List of actual tag inheritance is here: https://git.centos.org/blob/sig-core!cbs-tools.git/master/scripts!sigs!sclo!sclo-inheritance.sh
12. Building packages for SCLo
12.1. Sources repository
Currently there is still no dist-git repositories available for the SCLo packages, but lot of package sources are hosted on https://github.com/sclorg-distgit
We can build packages directly like this:
cbs add-pkg sclo7-rh-mariadb100-rh-candidate --owner=sclo rh-mariadb100-mariadb cbs build sclo7-rh-mariadb100-rh-el7 rh-mariadb100-mariadb-10.0.18-1.el7.src.rpm
Once build, the CI should run the sanity tests and then we may tag them to the -testing repository, like this:
cbs add-pkg sclo7-rh-mariadb100-rh-testing --owner=sclo rh-mariadb100-mariadb cbs tag-build sclo7-rh-mariadb100-rh-testing rh-mariadb100-mariadb-10.0.18-1.el7
12.3. Putting packages to the testing repository
There is a workflow, that grabs all packages tagged with -testing tag every few hours and make them available at the testing repository at http://buildlogs.centos.org/centos/7/sclo/x86_64/.
In order to happen that way, every collection must be added to the workflow, only for the first time, by creating a ticket like this: https://bugs.centos.org/view.php?id=10260. Then, users may install it by installing and enabling one of the the following repos:
yum-config-manager --enable centos-sclo-rh-testing yum-config-manager --enable centos-sclo-sclo-testing
12.4. Releasing the packages
When we want to release the packages, the process is similar as releasing in the testing repository. The packages should be spent at least a week or two -testing tag/repository before release.
- tag builds into -release tag:
cbs add-pkg sclo7-rh-mariadb100-rh-release --owner=sclo rh-mariadb100-mariadb cbs tag-build sclo7-rh-mariadb100-rh-release rh-mariadb100-mariadb-10.0.18-1.el7
The next steps are necessary only if you are releasing a new collection, and should be omitted on updates:
- we need to announce separately for CentOS 6 and CentOS 7
- we must test properly that the steps mentioned in the announcement work
12.5. Using EPEL packages for SCLo
This is exclusive for sclo- namespace, i.e. Software Collections not being rebases of RHSCL collections.
It is not possible to use EPEL packages directly for SCLo builds, since only CentOS packages are available in CBS. So, EPEL packages required need to be built in CBS. However, there are more variants how those packages can be built (proposal for now):
We want to avoid dependency hell which would be caused by conflicts of packages in SCLo with EPEL packages (different packages would depend on different versions of the same package).
1. convert EPEL package into SCL and include it in particular SCL
- the technology ensures avoiding with EPEL
2. packaged as normal package
- we must ensure the version is the same as in EPEL
- might be tricky if we want the same version for EPEL 6 and 7 (see mixed cases bellow)
- available in sclo-common tag (sclo7-common-el7 target)
3. rename EPEL package in SCLo repo
- by renaming we ensure conflicts are avoided with EPEL package
- the packages are still common for more SCLs
- all SCLs must be fine with one version
4. mixed cases (e.g. renamed for EPEL 6 and normal package for EPEL 7)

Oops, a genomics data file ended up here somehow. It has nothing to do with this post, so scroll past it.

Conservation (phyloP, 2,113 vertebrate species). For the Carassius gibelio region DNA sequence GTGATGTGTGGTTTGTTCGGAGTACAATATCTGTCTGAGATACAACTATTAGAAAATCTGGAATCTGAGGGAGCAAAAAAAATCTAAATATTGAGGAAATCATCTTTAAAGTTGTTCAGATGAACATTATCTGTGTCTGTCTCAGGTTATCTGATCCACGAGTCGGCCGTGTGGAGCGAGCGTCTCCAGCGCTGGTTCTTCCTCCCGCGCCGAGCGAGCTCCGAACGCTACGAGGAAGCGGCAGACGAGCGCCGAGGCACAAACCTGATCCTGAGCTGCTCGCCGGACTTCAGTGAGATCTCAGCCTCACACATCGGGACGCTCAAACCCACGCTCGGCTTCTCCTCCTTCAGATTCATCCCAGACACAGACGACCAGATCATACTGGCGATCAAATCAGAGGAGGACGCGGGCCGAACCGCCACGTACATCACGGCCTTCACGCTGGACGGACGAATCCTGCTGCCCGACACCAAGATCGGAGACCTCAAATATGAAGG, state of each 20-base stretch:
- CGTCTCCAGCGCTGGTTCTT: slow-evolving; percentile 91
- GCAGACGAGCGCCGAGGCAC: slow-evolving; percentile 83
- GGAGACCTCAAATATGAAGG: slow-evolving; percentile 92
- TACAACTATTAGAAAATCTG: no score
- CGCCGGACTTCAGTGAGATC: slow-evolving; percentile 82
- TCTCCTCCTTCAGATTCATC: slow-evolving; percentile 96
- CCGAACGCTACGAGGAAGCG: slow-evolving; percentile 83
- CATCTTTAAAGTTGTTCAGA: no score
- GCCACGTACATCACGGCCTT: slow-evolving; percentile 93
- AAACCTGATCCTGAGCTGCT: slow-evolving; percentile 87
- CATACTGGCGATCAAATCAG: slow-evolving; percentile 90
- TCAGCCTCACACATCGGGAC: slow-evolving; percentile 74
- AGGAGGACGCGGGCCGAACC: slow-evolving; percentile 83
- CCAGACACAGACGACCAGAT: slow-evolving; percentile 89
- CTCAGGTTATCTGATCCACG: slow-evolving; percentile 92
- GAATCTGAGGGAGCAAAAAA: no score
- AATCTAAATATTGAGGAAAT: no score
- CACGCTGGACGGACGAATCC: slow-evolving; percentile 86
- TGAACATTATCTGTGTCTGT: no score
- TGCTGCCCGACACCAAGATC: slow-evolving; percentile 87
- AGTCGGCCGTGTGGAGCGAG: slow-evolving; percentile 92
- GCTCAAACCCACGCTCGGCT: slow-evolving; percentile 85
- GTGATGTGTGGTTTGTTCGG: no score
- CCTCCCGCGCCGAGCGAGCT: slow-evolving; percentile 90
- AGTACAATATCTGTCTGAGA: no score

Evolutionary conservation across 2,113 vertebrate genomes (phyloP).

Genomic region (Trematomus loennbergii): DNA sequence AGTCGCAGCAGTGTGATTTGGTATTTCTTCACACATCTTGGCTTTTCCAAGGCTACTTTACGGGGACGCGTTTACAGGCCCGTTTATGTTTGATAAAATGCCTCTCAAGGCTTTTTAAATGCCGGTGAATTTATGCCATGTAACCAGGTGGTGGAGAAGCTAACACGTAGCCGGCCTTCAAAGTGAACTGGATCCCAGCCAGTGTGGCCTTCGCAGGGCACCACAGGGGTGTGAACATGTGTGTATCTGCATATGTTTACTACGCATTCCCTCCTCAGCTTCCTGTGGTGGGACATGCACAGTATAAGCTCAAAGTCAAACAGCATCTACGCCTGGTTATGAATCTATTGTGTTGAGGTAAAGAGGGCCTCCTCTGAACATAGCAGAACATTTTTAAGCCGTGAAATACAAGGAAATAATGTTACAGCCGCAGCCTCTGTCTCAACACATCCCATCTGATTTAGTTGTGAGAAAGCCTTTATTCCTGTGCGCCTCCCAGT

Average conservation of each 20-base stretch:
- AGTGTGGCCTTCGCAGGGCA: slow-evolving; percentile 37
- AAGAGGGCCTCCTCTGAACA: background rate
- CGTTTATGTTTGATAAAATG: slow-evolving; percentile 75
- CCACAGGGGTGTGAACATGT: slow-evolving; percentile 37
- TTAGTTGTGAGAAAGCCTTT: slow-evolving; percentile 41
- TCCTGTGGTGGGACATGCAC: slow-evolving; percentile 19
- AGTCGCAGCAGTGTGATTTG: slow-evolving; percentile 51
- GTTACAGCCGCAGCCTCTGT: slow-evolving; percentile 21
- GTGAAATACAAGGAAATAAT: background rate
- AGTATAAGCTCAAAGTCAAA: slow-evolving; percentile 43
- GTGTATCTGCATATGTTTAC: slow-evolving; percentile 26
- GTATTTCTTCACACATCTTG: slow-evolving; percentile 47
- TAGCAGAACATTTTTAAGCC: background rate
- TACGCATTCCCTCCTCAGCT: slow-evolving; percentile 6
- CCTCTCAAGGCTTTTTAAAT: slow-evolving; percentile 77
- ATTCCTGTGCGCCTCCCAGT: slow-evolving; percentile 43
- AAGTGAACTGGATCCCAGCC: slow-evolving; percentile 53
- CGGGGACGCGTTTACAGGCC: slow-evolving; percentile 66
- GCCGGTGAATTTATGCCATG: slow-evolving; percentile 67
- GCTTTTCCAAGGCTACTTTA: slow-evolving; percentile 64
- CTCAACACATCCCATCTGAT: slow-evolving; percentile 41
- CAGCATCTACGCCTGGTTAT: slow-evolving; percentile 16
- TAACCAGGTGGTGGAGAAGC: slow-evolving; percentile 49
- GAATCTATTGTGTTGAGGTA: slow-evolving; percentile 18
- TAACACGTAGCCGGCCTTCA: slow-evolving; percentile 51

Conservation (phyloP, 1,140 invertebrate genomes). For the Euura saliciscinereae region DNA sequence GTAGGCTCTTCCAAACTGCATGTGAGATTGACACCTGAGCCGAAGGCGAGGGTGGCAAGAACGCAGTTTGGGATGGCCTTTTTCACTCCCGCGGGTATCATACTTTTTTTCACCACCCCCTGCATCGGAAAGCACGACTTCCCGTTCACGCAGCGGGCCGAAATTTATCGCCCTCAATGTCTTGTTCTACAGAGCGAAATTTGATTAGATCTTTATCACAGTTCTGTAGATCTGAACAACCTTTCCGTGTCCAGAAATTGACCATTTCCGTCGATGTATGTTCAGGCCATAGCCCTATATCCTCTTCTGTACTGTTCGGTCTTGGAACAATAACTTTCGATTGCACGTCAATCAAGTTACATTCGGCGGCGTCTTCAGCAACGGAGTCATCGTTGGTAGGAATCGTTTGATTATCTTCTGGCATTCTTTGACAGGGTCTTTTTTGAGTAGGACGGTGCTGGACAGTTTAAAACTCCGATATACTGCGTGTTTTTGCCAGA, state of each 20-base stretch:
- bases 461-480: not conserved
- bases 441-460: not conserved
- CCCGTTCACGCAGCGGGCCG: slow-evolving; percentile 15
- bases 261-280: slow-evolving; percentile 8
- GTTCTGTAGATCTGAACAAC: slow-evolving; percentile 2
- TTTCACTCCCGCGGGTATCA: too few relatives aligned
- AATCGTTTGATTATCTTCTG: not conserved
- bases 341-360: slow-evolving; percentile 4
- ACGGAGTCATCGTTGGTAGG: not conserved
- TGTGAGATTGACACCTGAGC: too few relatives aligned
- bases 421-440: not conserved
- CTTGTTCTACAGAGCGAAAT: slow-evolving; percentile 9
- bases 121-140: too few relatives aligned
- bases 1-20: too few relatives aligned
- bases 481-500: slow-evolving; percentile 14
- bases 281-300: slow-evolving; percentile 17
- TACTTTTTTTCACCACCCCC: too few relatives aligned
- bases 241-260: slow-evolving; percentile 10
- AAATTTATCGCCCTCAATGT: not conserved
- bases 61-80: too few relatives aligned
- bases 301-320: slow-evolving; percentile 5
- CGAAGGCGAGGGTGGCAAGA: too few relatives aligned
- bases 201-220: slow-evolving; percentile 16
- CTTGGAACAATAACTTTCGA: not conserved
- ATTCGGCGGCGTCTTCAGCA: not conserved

13. Testing SCLo collections in CI
Each collection has a set of tests to check it meets the expected package lists, is installable and that basic functionality works. These are run automatically on the CentOS CI service against the candidate tags, i.e. newly built packages.
tests for the packages live at https://github.com/sclorg/sclo-ci-tests
test jobs run at https://ci.centos.org/view/SCLo/
Tests can be run locally on or remotely against an EL6/7 host. Helpers are provided in the repository to set up virtual machines under KVM.
New collections should add files to sclo-ci-tests via a pull request (example), adding the collection to the lists, new package lists, tests and a Jenkins config file. Many of the tests and scripts are symlinked, particularly for multiple versions of the same interpreter or collection.
Once a collection is added, the Jenkins Job Builder script (jenkins/run.sh) should be executed to update the jobs in CI. See jenkins/README for more details.
14. The collection naming breakdown
Software collection's name is cohesive identification that was chosen by author and is not supposed to be broke down to separate parts.
However, since the naming usually follows some guidelines, there is an example of sclo-vagrant1 software collection:
<sclo> : The goal of prefix in the SCL name is *not* to scope or brand the software collection, rather it is to "namespace" it. Prefix "rh-" is used in case of Red Hat's collections available in Red Hat Software Collections product; or "sclo-" in case of collections created by the community.
A prefix in the collection name:
- allows "others" (users in particular) to have a distinguishing name per their requirement
- SCL authors have one "collection name" wherever the collection will appear
- users (open source projects, paying, whatever) have one collection name to target irrelevant of platform
More on the prefix available at: https://www.redhat.com/archives/sclorg/2015-February/msg00022.html
<vagrant> : This is the app which is being shipped as the primary component. A collection will often include many support components. Eg on the php collections, many php extensions and pear modules are also shipped in the same collection, under the same collection name.
<1> : Denotes the major version and the level at which the abi will be tracked. Examples might include ruby197 ruby200 etc